Storytelling is not just a process, a method, or even a technique. It is an art. Why? Because it requires creativity, vision, skill, and of course, practice. It isn’t something you can grasp in one sitting, after one course – and we’re not talking about a meal. It’s a trial-and-error process of mastery that can take some time. Sounds like a lot of work huh? But believe me, there is something incredibly satisfying to captivating an audience with a well-crafted story. And if you’re reading this article, it’s because you know it and want to get there.
Once again, that’s when we scoop in to give you a few tips on How to become a great Digital Storyteller. Because we’re nice like that and also because we love sharing and it’s kind of our job. So, without further ado, let’s get this show on the road.

Forget about the gear

First and foremost, many think that buying the right tools or shooting at the exact frame rate as an award-winning filmmaker is what will magically make them better storytellers. But they couldn’t be more wrong. Gear is just means to an end. Your story begins way before you even lift up the camera to shoot it. It all starts with your intention, the message of your story, and how you are going to connect with your audience.

Don’t be self-centered, be human-centered

Any good story should bring people together. They are a universal language of sorts. We all understand the story of the hero, of the underdog, of the heartbreak. No one cares about stories they cannot relate to. Whether your story is about climate change, endangered species, or your grandpa’s addiction to dad jokes, you need to center these themes around the human experience. Your audience needs to be able to see themselves or someone they know in your story. Otherwise, they won’t care.

That is something Nike does extremely well. If you watch any Nike ad, it’s never about the product. Always about the athletes. And for Nike, if you have a body, you are an athlete. Doesn’t matter if you just started or if you’re a pro. Here is, in our opinion, the best example of it.

Define your audience

Once you figure out what human-centered themes you will include in your stories, you need to understand who your audience is. Because you can’t make a story everyone will 100% relate to even if you wanted. What makes a compelling story is your ability to understand your audience’s mind in a deep and meaningful fashion. These are a few questions that could help you with it:

  • What motivates your audience?
  • Where are they from?
  • What do they do for a living?
  • What problems do they need solutions for?
  • What’s important to them?
  • How will your perspective better inform your audience?

Why will this make you a great digital storyteller you might ask. Well, let’s get a bit real and technical right now. Defining your audience after defining your themes will also help you understand what emotions will be triggered by each shot of your video. And feelings are good, you want lots of feelings. Make them cry. Or laugh. Always up to you. But by creating a story that engages emotions, your audience will remember it more easily. That’s because stories heighten our ability to remember information by effectively attaching it to feelings. When we’re told a story, many chemicals get released into our brains. The three main being dopamine, oxytocin, and cortisol. Dopamine prevents people from losing interest, oxytocin helps them create and maintain deeper connections with the characters and cortisol helps create memories.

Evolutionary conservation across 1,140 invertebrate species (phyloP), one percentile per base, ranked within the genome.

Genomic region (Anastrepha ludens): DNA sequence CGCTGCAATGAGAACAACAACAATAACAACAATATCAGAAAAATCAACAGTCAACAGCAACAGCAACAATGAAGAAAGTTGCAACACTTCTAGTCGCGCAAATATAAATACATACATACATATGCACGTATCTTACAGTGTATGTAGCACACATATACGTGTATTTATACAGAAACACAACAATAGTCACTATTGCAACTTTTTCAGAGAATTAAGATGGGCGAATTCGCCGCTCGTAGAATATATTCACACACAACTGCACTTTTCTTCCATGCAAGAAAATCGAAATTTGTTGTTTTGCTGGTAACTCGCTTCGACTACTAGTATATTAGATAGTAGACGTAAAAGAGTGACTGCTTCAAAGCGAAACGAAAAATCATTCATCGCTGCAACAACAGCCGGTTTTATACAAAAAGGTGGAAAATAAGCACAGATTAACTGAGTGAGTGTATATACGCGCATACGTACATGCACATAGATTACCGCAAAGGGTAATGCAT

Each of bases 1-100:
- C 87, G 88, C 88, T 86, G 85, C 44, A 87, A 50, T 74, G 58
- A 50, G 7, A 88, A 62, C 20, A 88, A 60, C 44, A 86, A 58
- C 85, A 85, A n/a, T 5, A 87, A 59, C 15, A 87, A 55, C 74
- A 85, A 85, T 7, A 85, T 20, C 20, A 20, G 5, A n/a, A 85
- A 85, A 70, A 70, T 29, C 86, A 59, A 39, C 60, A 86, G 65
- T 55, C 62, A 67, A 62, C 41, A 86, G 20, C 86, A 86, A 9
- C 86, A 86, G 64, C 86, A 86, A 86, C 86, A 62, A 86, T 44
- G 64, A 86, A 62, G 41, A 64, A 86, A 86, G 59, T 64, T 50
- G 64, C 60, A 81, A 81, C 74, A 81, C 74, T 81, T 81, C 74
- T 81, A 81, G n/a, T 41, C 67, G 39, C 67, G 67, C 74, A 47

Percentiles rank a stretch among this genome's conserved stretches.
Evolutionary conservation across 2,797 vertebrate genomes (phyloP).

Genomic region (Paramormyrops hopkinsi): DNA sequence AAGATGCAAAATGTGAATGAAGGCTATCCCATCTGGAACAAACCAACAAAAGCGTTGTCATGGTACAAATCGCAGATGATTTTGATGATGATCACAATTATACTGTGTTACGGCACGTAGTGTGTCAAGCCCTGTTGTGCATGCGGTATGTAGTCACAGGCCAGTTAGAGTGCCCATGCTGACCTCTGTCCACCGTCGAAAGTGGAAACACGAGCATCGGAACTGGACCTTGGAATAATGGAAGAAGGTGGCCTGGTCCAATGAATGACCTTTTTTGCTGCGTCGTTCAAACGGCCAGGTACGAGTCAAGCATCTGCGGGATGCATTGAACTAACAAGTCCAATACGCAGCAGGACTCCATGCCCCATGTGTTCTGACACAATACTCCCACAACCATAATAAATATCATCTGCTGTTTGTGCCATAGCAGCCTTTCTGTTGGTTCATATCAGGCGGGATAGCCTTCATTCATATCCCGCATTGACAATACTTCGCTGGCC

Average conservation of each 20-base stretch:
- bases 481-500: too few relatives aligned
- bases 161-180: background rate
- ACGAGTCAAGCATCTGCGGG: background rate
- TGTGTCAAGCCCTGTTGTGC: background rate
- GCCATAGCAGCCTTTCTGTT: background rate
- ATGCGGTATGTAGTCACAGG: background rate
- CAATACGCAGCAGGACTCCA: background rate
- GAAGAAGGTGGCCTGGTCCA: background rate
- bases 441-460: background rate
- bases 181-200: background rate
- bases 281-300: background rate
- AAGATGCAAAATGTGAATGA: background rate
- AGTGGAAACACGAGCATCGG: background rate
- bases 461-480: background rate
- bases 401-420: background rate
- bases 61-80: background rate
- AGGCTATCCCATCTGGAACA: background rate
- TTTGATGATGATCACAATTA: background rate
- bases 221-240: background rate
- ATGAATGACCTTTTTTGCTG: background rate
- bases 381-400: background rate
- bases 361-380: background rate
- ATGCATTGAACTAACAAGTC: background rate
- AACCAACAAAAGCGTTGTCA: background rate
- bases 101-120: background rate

So in summary, give that man some chemicals! And woman, or non-binary person, whatever works for you, we’re all for the inclusion.

Get on (story)board

*choo choo noises*. The creative train is about to depart and you better not be late. Ok maybe it was a bit too much but we just love to joke. Anyway, nothing worth creating was done without a blueprint. Look at the Eiffel Tower or the Taj Mahal, they probably wouldn’t look the same if the construction workers didn’t have something to keep them accountable for the final idea. Well, stories are just the same. Creating a storyboard is a critical part of the storytelling process. It allows you to have a clear, well-thought-out visual strategy for your project. It will help you define what shots are needed to create the desired tone and what you need in order to prepare each shot.

Give your story a soul

If the visual part of your project is the body, then the music you use could definitely be called the soul. Pairing great music with your shots will enhance your digital story exponentially. That’s because music sets the tone for each moment and helps in triggering emotions. Some could even say that it lays the foundation for you to create the moments you want the audience to experience.

That’s why sometimes you find the music even before you have shot your video. So if you want to learn a bit more about music and video, check out our article Music, the centerpiece of any good ad where we tackle a bit of music theory. And if you’re really eager to read some more content, check out The Art of Picking the Perfect Track for Your Video. It could come in handy too. But for now, we bid you farewell!